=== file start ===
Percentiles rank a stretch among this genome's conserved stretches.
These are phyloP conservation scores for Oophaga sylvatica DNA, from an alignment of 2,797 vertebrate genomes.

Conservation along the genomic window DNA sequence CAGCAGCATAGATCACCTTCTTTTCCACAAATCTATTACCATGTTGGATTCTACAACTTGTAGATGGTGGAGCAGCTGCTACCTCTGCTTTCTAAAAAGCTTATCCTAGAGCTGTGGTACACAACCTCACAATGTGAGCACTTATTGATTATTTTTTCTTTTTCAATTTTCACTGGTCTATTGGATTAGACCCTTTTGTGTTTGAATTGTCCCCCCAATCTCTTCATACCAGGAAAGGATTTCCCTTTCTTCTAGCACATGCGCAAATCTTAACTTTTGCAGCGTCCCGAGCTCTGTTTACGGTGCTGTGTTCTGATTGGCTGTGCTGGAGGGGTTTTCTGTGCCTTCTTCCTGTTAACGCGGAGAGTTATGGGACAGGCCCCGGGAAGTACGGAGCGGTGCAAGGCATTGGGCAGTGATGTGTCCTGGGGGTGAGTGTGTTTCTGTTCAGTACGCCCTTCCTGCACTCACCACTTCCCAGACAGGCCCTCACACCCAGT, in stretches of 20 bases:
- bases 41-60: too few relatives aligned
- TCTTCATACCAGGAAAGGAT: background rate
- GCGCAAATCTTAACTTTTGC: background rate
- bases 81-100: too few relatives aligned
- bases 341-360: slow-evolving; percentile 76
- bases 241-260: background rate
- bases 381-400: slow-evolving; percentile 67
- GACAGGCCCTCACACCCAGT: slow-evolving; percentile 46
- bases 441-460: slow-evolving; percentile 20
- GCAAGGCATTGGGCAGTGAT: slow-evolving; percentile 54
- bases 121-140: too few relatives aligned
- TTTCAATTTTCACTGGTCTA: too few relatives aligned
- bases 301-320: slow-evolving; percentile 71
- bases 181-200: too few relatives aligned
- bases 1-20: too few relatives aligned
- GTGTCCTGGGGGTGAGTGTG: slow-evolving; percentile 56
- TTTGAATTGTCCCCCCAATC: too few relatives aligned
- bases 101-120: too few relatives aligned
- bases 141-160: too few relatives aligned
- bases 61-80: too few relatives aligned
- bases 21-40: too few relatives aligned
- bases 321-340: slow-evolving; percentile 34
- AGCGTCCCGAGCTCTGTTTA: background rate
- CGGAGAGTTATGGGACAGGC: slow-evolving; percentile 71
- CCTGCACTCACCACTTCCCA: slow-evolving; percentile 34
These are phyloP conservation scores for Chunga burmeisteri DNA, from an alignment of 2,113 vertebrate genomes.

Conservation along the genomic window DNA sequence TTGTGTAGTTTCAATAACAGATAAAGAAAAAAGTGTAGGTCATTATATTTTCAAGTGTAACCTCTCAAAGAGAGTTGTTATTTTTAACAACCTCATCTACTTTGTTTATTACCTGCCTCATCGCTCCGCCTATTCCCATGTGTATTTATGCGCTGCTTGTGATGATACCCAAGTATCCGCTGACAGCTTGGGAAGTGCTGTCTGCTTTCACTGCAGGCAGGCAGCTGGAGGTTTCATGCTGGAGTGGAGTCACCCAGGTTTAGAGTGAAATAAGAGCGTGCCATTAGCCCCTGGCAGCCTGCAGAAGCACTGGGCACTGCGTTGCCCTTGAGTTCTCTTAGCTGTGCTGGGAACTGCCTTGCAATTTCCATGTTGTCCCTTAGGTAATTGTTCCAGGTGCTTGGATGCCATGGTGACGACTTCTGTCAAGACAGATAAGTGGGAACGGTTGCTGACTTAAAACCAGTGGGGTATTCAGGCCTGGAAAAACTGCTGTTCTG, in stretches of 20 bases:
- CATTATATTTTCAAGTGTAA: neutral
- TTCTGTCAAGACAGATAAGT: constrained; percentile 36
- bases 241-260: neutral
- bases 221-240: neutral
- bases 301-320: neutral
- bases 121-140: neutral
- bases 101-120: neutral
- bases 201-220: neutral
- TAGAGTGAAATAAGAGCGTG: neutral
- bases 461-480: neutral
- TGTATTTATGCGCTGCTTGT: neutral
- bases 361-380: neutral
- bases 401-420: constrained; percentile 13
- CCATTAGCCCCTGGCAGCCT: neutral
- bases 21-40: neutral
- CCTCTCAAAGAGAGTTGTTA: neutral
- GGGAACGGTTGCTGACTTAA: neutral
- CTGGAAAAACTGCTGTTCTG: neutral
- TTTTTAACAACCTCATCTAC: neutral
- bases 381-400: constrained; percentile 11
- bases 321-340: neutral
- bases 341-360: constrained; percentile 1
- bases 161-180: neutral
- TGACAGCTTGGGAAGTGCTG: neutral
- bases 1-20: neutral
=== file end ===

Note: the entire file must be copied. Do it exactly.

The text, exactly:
Percentiles rank a stretch among this genome's conserved stretches.
These are phyloP conservation scores for Oophaga sylvatica DNA, from an alignment of 2,797 vertebrate genomes.

Conservation along the genomic window DNA sequence CAGCAGCATAGATCACCTTCTTTTCCACAAATCTATTACCATGTTGGATTCTACAACTTGTAGATGGTGGAGCAGCTGCTACCTCTGCTTTCTAAAAAGCTTATCCTAGAGCTGTGGTACACAACCTCACAATGTGAGCACTTATTGATTATTTTTTCTTTTTCAATTTTCACTGGTCTATTGGATTAGACCCTTTTGTGTTTGAATTGTCCCCCCAATCTCTTCATACCAGGAAAGGATTTCCCTTTCTTCTAGCACATGCGCAAATCTTAACTTTTGCAGCGTCCCGAGCTCTGTTTACGGTGCTGTGTTCTGATTGGCTGTGCTGGAGGGGTTTTCTGTGCCTTCTTCCTGTTAACGCGGAGAGTTATGGGACAGGCCCCGGGAAGTACGGAGCGGTGCAAGGCATTGGGCAGTGATGTGTCCTGGGGGTGAGTGTGTTTCTGTTCAGTACGCCCTTCCTGCACTCACCACTTCCCAGACAGGCCCTCACACCCAGT, in stretches of 20 bases:
- bases 41-60: too few relatives aligned
- TCTTCATACCAGGAAAGGAT: background rate
- GCGCAAATCTTAACTTTTGC: background rate
- bases 81-100: too few relatives aligned
- bases 341-360: slow-evolving; percentile 76
- bases 241-260: background rate
- bases 381-400: slow-evolving; percentile 67
- GACAGGCCCTCACACCCAGT: slow-evolving; percentile 46
- bases 441-460: slow-evolving; percentile 20
- GCAAGGCATTGGGCAGTGAT: slow-evolving; percentile 54
- bases 121-140: too few relatives aligned
- TTTCAATTTTCACTGGTCTA: too few relatives aligned
- bases 301-320: slow-evolving; percentile 71
- bases 181-200: too few relatives aligned
- bases 1-20: too few relatives aligned
- GTGTCCTGGGGGTGAGTGTG: slow-evolving; percentile 56
- TTTGAATTGTCCCCCCAATC: too few relatives aligned
- bases 101-120: too few relatives aligned
- bases 141-160: too few relatives aligned
- bases 61-80: too few relatives aligned
- bases 21-40: too few relatives aligned
- bases 321-340: slow-evolving; percentile 34
- AGCGTCCCGAGCTCTGTTTA: background rate
- CGGAGAGTTATGGGACAGGC: slow-evolving; percentile 71
- CCTGCACTCACCACTTCCCA: slow-evolving; percentile 34
These are phyloP conservation scores for Chunga burmeisteri DNA, from an alignment of 2,113 vertebrate genomes.

Conservation along the genomic window DNA sequence TTGTGTAGTTTCAATAACAGATAAAGAAAAAAGTGTAGGTCATTATATTTTCAAGTGTAACCTCTCAAAGAGAGTTGTTATTTTTAACAACCTCATCTACTTTGTTTATTACCTGCCTCATCGCTCCGCCTATTCCCATGTGTATTTATGCGCTGCTTGTGATGATACCCAAGTATCCGCTGACAGCTTGGGAAGTGCTGTCTGCTTTCACTGCAGGCAGGCAGCTGGAGGTTTCATGCTGGAGTGGAGTCACCCAGGTTTAGAGTGAAATAAGAGCGTGCCATTAGCCCCTGGCAGCCTGCAGAAGCACTGGGCACTGCGTTGCCCTTGAGTTCTCTTAGCTGTGCTGGGAACTGCCTTGCAATTTCCATGTTGTCCCTTAGGTAATTGTTCCAGGTGCTTGGATGCCATGGTGACGACTTCTGTCAAGACAGATAAGTGGGAACGGTTGCTGACTTAAAACCAGTGGGGTATTCAGGCCTGGAAAAACTGCTGTTCTG, in stretches of 20 bases:
- CATTATATTTTCAAGTGTAA: neutral
- TTCTGTCAAGACAGATAAGT: constrained; percentile 36
- bases 241-260: neutral
- bases 221-240: neutral
- bases 301-320: neutral
- bases 121-140: neutral
- bases 101-120: neutral
- bases 201-220: neutral
- TAGAGTGAAATAAGAGCGTG: neutral
- bases 461-480: neutral
- TGTATTTATGCGCTGCTTGT: neutral
- bases 361-380: neutral
- bases 401-420: constrained; percentile 13
- CCATTAGCCCCTGGCAGCCT: neutral
- bases 21-40: neutral
- CCTCTCAAAGAGAGTTGTTA: neutral
- GGGAACGGTTGCTGACTTAA: neutral
- CTGGAAAAACTGCTGTTCTG: neutral
- TTTTTAACAACCTCATCTAC: neutral
- bases 381-400: constrained; percentile 11
- bases 321-340: neutral
- bases 341-360: constrained; percentile 1
- bases 161-180: neutral
- TGACAGCTTGGGAAGTGCTG: neutral
- bases 1-20: neutral